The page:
This one’s just fun and fresh and feels like something you should dance around to (if you, unlike me, have any feisty left in you after last night and especially -ugh- this morning). A slaptastic backbeat and repetitive lyrics that sound like they are droning at you from very far away, this is infectiously catchy. It’s got the class of an old soul deal remixed with modern hip hop beats, from Trinidad-Canadian k-os (stands for knowledge of self, pronounced like “chaos”) to help you start your year off right. From the upcoming release Atlantis: Hymns For Disco (EMI International).

Rob Crow
I was prompted to finally listen to this new song that I downloaded a few weeks ago by seeing and (magnabbit!) liking the freaking Clorox Wipes commercial that Rob Crow (of San Diego band Pinback, not to be confused with Nickelback) penned and is, sadly, only available to tug at your heartstrings and make you feel all oozy as a snippet in the ad, as you watch a dad dance around with his daughter standing on his feet (as he stops, inexplicably, to wipe the table with a Clorox wipe, which is the logical move at that time in fuzzy technicolor-memory moments with your kids). Sorry. Back to this song, it’s from Crow’s forthcoming (Jan 23) album Living Well (Temporary Residence Ltd) and it reminds me a little of early Beck in its lo-fi acoustic/electronica-hybrid goodness.

Everybody’s Talking
(written by Fred Neil, popularized by Harry Nilsson)
Dreamy (now defunct) indie ’90s band Luna put out a covers-only album this summer on Rhino Records (called Lunafied) that I just adore. You all know that I love the creative energies present in the best reinterpretations, and this album presents an always-interesting journey through songs by artists from the New York new-wave of Blondie and the Talking Heads to the Sixties goodness of Serge Gainsbourg and Donovan.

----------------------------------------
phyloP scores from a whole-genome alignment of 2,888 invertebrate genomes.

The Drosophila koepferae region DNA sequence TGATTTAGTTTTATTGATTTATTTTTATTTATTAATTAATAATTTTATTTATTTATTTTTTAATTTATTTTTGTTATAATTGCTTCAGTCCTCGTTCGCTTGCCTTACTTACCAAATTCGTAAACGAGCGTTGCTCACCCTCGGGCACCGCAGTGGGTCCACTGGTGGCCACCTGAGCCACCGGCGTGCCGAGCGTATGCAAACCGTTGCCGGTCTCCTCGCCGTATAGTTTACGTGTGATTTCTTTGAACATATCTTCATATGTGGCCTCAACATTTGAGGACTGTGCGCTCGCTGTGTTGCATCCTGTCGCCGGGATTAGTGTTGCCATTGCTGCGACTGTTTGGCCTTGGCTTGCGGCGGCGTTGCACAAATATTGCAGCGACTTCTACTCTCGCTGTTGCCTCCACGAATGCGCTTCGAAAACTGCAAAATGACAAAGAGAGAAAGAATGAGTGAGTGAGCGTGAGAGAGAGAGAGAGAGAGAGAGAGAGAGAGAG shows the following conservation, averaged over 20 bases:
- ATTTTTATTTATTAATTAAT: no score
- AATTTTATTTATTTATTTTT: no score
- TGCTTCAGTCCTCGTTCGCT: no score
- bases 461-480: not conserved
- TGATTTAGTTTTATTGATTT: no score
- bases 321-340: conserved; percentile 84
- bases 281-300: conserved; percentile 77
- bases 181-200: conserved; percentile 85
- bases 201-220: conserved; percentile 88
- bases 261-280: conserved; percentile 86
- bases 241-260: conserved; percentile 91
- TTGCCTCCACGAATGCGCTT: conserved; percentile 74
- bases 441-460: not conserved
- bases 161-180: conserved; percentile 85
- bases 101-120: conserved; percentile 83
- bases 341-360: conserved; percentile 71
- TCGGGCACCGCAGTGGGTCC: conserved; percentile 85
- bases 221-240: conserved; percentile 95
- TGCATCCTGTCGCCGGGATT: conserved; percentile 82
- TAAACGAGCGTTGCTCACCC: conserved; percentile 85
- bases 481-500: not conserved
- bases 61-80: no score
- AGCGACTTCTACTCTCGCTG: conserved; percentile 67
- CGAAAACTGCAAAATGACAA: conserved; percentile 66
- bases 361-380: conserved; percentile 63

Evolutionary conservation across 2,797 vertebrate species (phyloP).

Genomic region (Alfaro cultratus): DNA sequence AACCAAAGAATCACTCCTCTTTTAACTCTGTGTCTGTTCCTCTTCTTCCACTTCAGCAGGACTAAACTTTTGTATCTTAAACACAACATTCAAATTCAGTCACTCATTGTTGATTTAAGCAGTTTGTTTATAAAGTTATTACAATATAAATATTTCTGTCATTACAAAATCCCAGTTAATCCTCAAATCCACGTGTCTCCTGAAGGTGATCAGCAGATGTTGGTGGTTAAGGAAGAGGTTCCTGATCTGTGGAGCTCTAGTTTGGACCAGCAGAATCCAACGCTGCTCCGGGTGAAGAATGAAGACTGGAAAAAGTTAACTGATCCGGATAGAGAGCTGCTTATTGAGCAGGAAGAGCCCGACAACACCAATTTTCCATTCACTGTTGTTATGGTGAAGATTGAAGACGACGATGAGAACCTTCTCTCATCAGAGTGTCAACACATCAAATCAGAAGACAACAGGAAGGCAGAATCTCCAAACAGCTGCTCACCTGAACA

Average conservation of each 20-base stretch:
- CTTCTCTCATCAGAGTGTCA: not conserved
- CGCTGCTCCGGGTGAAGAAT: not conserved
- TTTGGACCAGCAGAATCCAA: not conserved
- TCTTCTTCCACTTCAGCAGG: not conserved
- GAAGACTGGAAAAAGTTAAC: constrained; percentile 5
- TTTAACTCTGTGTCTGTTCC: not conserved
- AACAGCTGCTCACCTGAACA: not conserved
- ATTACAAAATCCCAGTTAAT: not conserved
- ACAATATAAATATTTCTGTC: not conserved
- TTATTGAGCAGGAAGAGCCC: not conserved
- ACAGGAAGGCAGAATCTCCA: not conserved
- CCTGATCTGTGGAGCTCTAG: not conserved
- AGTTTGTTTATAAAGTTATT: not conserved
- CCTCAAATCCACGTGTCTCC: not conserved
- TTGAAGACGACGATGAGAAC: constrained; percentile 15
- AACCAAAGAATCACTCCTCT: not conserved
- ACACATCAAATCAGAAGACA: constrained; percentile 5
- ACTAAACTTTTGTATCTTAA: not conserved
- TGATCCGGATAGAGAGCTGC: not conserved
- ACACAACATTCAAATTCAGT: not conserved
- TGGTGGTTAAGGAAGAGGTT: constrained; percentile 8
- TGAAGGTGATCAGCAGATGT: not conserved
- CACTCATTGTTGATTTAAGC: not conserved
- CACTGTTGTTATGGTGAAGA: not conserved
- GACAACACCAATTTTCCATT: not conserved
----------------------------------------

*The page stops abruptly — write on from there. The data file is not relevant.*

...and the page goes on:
I Am A Leaver
The Damnwells
The second studio album from Brooklyn’s The Damnwells, Air Stereo (Zoe Records) made it onto the best-of 2006 lists of several friends I respect, so I decided to take it for a spin. Their sounds is warm and full, a golden pop-alt-country vibe that for me draws up memories of Gin Blossoms and the handful of Goo Goo Dolls songs that I like. It’s robust and thoroughly enjoyable, damn good.

War No More (link below)
Tommy Guerrero
San Francisco musician/ex-skateboarding legend Tommy Guerrero has a laid back, earthy sound that would be right at home on the front porch of one of the city’s lovely old houses, or perhaps a beach somewhere in the Pacific. This instrumental track has a global vibe to it with African-feeling drums and a shimmery Latin melody. Guerrero contributed to some of my favorite tracks on the Sprout surf movie soundtrack, and the aptly-named From The Soil To The Soul is an album that I could definitely see myself playing on repeat.

Trying something new, this is a free download of the song through an independent music promotor, IODA. They do all the linky work for me:

Download “War No More” (mp3)
from “From the Soil To the Soul” by Tommy Guerrero
Quannum Projects

Buy at iTunes Music Store

Buy at eMusic

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Bio Pic Name: Heather Browne
Location: Colorado, originally by way of California
Giving context to the torrent since 2005.

"I love the relationship that anyone has with music: because there's something in us that is beyond the reach of words, something that eludes and defies our best attempts to spit it out. It's the best part of us, probably, the richest and strangest part..."
—Nick Hornby, Songbook
"Music has always been a matter of energy to me, a question of Fuel. Sentimental people call it Inspiration, but what they really mean is Fuel."
—Hunter S. Thompson

Mp3s are for sampling purposes, kinda like when they give you the cheese cube at Costco, knowing that you'll often go home with having bought the whole 7 lb. spiced Brie log. They are left up for a limited time. If you LIKE the music, go and support these artists, buy their schwag, go to their concerts, purchase their CDs/records and tell all your friends. Rock on.